How to Calm Your Kids' Fears about Traveling

Posted Travel Tips by Janice Sakata-Schultze on February 25, 2015

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It can throw a curve into your vacation plans and itinerary when your child is scared of flying. Another challenge is when they have fears about scary or thrilling activities, like those found at an amusement park. Your other kids may be eager to go on these rides or attractions, but you’ll have one child that may not…and plenty of stress can accompany that.

Here are some ways that you can help your child cope with fear-inducing situations when you travel and when you’re on vacation.

1) Fear of flying

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This is perhaps the most common problem parents face when traveling with their kids. Being prepared for the trip can go a long way in helping them cope. Tell them exactly what happens when you board the plane and describe takeoff and landing. Consider finding age-appropriate books, TV programs or movies that describe flight and talking about them together.

While the plane is taking off, allow your child to watch a favorite video or listen to music on a personal device. For younger children, have them hold on to their preferred plush toy. Or even better hold their hand all the way through take-off. It can make a big difference. You can also try a well-placed “bribe,” like a videogame or favorite food, to help them forget their anxiousness.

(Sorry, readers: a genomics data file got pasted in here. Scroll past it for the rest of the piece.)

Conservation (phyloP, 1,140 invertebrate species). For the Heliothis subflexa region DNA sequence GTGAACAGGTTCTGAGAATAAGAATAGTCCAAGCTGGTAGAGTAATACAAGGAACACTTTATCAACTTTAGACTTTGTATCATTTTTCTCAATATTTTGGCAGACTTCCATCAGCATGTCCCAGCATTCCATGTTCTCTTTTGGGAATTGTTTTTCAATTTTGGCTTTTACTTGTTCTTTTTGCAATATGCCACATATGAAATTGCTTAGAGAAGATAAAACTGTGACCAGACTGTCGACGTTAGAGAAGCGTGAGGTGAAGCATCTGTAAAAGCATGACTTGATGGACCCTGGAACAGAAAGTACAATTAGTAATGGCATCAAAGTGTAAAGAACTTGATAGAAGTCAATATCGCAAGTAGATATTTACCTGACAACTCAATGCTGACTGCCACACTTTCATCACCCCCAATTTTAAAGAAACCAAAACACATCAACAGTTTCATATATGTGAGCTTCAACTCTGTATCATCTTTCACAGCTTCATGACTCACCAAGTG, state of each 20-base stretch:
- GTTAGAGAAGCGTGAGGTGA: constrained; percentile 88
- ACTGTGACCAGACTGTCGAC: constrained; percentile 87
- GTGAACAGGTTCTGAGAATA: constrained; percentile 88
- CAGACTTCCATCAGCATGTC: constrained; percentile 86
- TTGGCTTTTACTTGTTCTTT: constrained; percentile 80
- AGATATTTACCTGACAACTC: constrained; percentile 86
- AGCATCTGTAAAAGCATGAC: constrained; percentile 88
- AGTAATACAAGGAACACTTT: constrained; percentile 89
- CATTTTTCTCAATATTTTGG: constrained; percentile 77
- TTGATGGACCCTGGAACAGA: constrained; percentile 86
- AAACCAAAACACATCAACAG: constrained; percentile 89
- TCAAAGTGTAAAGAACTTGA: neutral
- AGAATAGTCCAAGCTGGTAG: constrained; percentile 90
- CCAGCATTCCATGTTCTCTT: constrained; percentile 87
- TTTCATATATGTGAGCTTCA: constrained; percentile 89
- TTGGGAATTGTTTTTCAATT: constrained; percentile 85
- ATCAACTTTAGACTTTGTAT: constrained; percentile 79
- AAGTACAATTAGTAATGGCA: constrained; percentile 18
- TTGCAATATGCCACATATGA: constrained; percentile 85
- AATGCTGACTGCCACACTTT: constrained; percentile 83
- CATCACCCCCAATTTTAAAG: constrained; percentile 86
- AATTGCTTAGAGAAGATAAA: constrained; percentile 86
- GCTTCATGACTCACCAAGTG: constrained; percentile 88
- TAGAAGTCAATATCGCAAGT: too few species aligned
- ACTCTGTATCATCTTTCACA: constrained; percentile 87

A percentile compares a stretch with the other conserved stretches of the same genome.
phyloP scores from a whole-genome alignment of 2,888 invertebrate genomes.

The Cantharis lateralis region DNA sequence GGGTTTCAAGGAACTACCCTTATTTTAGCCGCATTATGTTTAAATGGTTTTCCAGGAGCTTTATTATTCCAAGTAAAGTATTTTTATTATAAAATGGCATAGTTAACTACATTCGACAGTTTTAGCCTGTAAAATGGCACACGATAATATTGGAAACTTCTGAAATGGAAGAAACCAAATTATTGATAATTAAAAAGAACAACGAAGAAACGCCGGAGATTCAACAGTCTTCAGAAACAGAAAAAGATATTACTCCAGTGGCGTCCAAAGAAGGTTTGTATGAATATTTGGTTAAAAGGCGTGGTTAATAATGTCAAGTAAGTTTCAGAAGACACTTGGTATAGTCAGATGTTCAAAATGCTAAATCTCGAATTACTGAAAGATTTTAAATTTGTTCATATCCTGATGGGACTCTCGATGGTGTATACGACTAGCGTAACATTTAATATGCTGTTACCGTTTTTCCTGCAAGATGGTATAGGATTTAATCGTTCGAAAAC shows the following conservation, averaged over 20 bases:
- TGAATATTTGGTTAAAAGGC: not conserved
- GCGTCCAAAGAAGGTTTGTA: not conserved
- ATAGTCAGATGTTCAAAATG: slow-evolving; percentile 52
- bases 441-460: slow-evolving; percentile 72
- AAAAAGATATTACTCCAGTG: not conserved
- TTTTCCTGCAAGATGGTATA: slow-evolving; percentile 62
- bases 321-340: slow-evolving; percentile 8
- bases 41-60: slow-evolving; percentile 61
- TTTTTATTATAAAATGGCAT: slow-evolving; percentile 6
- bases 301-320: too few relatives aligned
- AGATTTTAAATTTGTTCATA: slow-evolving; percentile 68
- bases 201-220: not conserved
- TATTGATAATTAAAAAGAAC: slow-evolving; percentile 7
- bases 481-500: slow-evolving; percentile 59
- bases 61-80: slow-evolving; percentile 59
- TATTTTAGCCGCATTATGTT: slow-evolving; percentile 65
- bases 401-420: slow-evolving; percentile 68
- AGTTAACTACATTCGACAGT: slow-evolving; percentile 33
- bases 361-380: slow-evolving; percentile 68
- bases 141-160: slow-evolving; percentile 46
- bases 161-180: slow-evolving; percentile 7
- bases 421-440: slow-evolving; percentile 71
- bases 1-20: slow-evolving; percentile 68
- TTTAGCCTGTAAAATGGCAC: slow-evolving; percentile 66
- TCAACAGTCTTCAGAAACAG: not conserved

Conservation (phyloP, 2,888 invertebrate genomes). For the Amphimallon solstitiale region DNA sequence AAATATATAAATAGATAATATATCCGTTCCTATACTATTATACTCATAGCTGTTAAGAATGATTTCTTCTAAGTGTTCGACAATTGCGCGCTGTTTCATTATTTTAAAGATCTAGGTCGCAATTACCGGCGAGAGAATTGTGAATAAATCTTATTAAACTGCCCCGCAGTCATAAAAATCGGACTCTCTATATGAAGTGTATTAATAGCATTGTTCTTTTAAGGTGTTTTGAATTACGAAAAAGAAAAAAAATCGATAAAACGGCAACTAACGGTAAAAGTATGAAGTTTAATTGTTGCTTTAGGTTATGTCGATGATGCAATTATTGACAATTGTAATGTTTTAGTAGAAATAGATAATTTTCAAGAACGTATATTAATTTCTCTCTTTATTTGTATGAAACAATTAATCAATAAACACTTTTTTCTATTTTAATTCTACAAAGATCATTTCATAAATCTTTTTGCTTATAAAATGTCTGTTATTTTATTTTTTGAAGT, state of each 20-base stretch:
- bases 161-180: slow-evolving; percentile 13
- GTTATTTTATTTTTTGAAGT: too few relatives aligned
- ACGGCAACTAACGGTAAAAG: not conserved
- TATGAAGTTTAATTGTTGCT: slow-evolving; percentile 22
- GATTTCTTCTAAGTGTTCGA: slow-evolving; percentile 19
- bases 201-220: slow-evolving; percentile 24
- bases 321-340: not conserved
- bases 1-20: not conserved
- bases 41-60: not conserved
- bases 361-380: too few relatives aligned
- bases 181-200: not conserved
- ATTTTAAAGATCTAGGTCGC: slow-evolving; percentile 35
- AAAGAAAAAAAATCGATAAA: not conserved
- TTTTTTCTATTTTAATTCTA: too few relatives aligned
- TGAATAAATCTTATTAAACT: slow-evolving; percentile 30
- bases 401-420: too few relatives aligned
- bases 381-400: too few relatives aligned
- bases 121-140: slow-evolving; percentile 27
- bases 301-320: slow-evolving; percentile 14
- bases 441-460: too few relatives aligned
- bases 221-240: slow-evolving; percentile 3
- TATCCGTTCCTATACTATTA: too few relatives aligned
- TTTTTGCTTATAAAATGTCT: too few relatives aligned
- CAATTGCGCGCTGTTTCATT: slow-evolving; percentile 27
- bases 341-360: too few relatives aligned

Remember when you arrive safely on the ground at your destination to praise and reinforce their positive efforts and for handling this scary situation very well.

2) Fear of strangers or crowds

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Walks on your vacation provide a great opportunity to experience the local culture. But if your child turns white at the thought of being around hundreds of strangers, you won’t have to sacrifice exploration on foot. Instead, engage in some strategic planning.

Of course, the easiest way to calm your child’s fears is keeping them close by. Wear something that stands out, like a hat or bright shirt, so your child can always spot you.

To be more proactive in lessening their anxiety, find out the best times when crowds at certain attractions will be minimal. These are usually during the morning hours, so be prepared to rise early on your sightseeing days.

3) Fear of thrill rides or activities

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No amount of cajoling, teasing or encouragement will make your child go on an intense amusement park ride if they don’t want to. The best way to handle this situation is to go on rides where they do feel comfortable. But you may want to tell them how fun a ride was, and suggest that they might want to try it later.  

The most important thing you can do when traveling with your children if they have fears is validate their feelings. Resist dismissing them and saying, “Oh, don’t worry about it.  That’s silly!” Be calm when you deal with their issues. When you model serenity, they will also become better at dealing with their own fears.